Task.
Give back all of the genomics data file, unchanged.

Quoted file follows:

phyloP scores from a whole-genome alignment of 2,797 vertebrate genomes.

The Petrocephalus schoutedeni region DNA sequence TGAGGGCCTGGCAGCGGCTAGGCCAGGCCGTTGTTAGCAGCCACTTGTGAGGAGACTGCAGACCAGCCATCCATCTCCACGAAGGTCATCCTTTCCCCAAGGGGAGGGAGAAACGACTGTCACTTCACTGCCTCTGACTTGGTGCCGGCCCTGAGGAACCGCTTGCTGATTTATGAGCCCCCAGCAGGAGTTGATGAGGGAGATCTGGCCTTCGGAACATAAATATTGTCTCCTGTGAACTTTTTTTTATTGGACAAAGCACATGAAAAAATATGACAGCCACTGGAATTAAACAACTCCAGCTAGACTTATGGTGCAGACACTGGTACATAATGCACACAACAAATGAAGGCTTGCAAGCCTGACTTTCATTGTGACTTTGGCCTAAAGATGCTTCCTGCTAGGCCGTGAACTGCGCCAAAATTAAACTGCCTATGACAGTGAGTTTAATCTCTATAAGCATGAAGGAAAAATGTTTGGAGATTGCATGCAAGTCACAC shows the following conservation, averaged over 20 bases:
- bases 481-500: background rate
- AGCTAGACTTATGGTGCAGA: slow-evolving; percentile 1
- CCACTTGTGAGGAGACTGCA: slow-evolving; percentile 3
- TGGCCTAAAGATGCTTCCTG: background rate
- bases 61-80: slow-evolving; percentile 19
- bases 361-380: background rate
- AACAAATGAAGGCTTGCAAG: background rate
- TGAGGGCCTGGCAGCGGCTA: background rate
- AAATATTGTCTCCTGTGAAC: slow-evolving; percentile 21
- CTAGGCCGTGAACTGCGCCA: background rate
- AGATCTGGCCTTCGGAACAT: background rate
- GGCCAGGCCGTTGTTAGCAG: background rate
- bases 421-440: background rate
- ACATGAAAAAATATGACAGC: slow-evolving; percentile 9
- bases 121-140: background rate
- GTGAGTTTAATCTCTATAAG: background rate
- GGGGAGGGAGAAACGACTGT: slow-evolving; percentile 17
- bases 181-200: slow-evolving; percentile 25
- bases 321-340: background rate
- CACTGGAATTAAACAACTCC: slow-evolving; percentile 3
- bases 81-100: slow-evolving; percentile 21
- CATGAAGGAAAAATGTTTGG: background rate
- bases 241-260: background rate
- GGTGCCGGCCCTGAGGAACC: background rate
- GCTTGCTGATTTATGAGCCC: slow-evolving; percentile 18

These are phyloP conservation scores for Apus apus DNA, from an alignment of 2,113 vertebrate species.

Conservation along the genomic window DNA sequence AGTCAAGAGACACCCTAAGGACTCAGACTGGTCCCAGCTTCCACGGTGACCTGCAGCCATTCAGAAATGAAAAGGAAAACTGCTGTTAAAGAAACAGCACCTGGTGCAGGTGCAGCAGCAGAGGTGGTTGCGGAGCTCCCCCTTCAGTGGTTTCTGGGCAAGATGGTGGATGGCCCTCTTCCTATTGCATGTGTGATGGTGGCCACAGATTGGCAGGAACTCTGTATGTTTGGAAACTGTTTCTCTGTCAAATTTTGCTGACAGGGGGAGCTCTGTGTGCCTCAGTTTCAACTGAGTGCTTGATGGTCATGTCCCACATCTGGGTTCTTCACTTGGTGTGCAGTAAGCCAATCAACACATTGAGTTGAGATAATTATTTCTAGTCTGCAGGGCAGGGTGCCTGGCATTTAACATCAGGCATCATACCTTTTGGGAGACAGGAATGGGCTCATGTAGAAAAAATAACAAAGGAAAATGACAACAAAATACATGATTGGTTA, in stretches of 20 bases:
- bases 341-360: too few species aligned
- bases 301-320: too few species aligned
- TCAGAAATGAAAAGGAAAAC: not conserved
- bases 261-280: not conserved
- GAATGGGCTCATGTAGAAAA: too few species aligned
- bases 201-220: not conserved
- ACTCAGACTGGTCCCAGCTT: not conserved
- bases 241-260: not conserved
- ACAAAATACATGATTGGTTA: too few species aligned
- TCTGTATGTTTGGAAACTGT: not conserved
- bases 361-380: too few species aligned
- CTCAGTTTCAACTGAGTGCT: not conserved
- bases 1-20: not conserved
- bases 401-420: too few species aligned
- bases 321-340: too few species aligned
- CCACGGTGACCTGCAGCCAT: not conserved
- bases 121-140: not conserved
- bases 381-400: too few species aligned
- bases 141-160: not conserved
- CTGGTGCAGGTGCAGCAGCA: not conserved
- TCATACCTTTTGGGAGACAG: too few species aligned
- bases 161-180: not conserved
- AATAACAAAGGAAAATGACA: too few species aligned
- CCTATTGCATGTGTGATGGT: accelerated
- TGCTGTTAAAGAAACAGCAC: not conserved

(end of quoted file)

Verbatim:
phyloP scores from a whole-genome alignment of 2,797 vertebrate genomes.

The Petrocephalus schoutedeni region DNA sequence TGAGGGCCTGGCAGCGGCTAGGCCAGGCCGTTGTTAGCAGCCACTTGTGAGGAGACTGCAGACCAGCCATCCATCTCCACGAAGGTCATCCTTTCCCCAAGGGGAGGGAGAAACGACTGTCACTTCACTGCCTCTGACTTGGTGCCGGCCCTGAGGAACCGCTTGCTGATTTATGAGCCCCCAGCAGGAGTTGATGAGGGAGATCTGGCCTTCGGAACATAAATATTGTCTCCTGTGAACTTTTTTTTATTGGACAAAGCACATGAAAAAATATGACAGCCACTGGAATTAAACAACTCCAGCTAGACTTATGGTGCAGACACTGGTACATAATGCACACAACAAATGAAGGCTTGCAAGCCTGACTTTCATTGTGACTTTGGCCTAAAGATGCTTCCTGCTAGGCCGTGAACTGCGCCAAAATTAAACTGCCTATGACAGTGAGTTTAATCTCTATAAGCATGAAGGAAAAATGTTTGGAGATTGCATGCAAGTCACAC shows the following conservation, averaged over 20 bases:
- bases 481-500: background rate
- AGCTAGACTTATGGTGCAGA: slow-evolving; percentile 1
- CCACTTGTGAGGAGACTGCA: slow-evolving; percentile 3
- TGGCCTAAAGATGCTTCCTG: background rate
- bases 61-80: slow-evolving; percentile 19
- bases 361-380: background rate
- AACAAATGAAGGCTTGCAAG: background rate
- TGAGGGCCTGGCAGCGGCTA: background rate
- AAATATTGTCTCCTGTGAAC: slow-evolving; percentile 21
- CTAGGCCGTGAACTGCGCCA: background rate
- AGATCTGGCCTTCGGAACAT: background rate
- GGCCAGGCCGTTGTTAGCAG: background rate
- bases 421-440: background rate
- ACATGAAAAAATATGACAGC: slow-evolving; percentile 9
- bases 121-140: background rate
- GTGAGTTTAATCTCTATAAG: background rate
- GGGGAGGGAGAAACGACTGT: slow-evolving; percentile 17
- bases 181-200: slow-evolving; percentile 25
- bases 321-340: background rate
- CACTGGAATTAAACAACTCC: slow-evolving; percentile 3
- bases 81-100: slow-evolving; percentile 21
- CATGAAGGAAAAATGTTTGG: background rate
- bases 241-260: background rate
- GGTGCCGGCCCTGAGGAACC: background rate
- GCTTGCTGATTTATGAGCCC: slow-evolving; percentile 18

These are phyloP conservation scores for Apus apus DNA, from an alignment of 2,113 vertebrate species.

Conservation along the genomic window DNA sequence AGTCAAGAGACACCCTAAGGACTCAGACTGGTCCCAGCTTCCACGGTGACCTGCAGCCATTCAGAAATGAAAAGGAAAACTGCTGTTAAAGAAACAGCACCTGGTGCAGGTGCAGCAGCAGAGGTGGTTGCGGAGCTCCCCCTTCAGTGGTTTCTGGGCAAGATGGTGGATGGCCCTCTTCCTATTGCATGTGTGATGGTGGCCACAGATTGGCAGGAACTCTGTATGTTTGGAAACTGTTTCTCTGTCAAATTTTGCTGACAGGGGGAGCTCTGTGTGCCTCAGTTTCAACTGAGTGCTTGATGGTCATGTCCCACATCTGGGTTCTTCACTTGGTGTGCAGTAAGCCAATCAACACATTGAGTTGAGATAATTATTTCTAGTCTGCAGGGCAGGGTGCCTGGCATTTAACATCAGGCATCATACCTTTTGGGAGACAGGAATGGGCTCATGTAGAAAAAATAACAAAGGAAAATGACAACAAAATACATGATTGGTTA, in stretches of 20 bases:
- bases 341-360: too few species aligned
- bases 301-320: too few species aligned
- TCAGAAATGAAAAGGAAAAC: not conserved
- bases 261-280: not conserved
- GAATGGGCTCATGTAGAAAA: too few species aligned
- bases 201-220: not conserved
- ACTCAGACTGGTCCCAGCTT: not conserved
- bases 241-260: not conserved
- ACAAAATACATGATTGGTTA: too few species aligned
- TCTGTATGTTTGGAAACTGT: not conserved
- bases 361-380: too few species aligned
- CTCAGTTTCAACTGAGTGCT: not conserved
- bases 1-20: not conserved
- bases 401-420: too few species aligned
- bases 321-340: too few species aligned
- CCACGGTGACCTGCAGCCAT: not conserved
- bases 121-140: not conserved
- bases 381-400: too few species aligned
- bases 141-160: not conserved
- CTGGTGCAGGTGCAGCAGCA: not conserved
- TCATACCTTTTGGGAGACAG: too few species aligned
- bases 161-180: not conserved
- AATAACAAAGGAAAATGACA: too few species aligned
- CCTATTGCATGTGTGATGGT: accelerated
- TGCTGTTAAAGAAACAGCAC: not conserved